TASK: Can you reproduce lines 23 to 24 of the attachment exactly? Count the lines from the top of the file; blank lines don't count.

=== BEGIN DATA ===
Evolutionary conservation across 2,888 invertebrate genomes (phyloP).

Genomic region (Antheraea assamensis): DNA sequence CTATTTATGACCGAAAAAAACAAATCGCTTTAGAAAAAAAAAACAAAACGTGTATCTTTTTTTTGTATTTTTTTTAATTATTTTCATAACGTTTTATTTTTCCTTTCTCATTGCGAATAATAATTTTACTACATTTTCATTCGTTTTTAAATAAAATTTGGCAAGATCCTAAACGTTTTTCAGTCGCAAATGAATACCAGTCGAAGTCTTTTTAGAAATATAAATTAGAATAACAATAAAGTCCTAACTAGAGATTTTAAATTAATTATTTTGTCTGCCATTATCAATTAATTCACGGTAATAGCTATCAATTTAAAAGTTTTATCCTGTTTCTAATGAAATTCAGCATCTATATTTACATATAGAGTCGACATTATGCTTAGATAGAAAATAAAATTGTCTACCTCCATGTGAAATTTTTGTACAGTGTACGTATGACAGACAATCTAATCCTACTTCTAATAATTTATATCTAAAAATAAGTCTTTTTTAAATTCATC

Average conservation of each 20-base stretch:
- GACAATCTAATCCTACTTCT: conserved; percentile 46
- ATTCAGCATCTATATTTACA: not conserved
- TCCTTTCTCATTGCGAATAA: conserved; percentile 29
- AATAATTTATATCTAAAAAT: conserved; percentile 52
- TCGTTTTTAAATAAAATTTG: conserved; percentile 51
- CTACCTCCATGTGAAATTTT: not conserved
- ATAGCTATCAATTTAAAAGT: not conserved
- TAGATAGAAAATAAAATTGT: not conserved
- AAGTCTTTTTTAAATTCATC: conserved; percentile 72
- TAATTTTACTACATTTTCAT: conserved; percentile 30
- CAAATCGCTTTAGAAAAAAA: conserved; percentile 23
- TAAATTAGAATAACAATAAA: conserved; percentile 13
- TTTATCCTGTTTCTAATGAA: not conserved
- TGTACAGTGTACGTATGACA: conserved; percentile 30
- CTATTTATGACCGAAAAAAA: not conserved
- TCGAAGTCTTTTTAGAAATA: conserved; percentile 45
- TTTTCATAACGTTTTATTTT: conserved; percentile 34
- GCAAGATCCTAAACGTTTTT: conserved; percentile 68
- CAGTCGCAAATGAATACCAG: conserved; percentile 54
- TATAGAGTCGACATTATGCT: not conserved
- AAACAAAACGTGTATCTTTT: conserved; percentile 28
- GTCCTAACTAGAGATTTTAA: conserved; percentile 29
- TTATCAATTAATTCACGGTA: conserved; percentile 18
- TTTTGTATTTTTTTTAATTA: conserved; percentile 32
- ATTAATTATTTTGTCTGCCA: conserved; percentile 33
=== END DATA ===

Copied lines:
- TATAGAGTCGACATTATGCT: not conserved
- AAACAAAACGTGTATCTTTT: conserved; percentile 28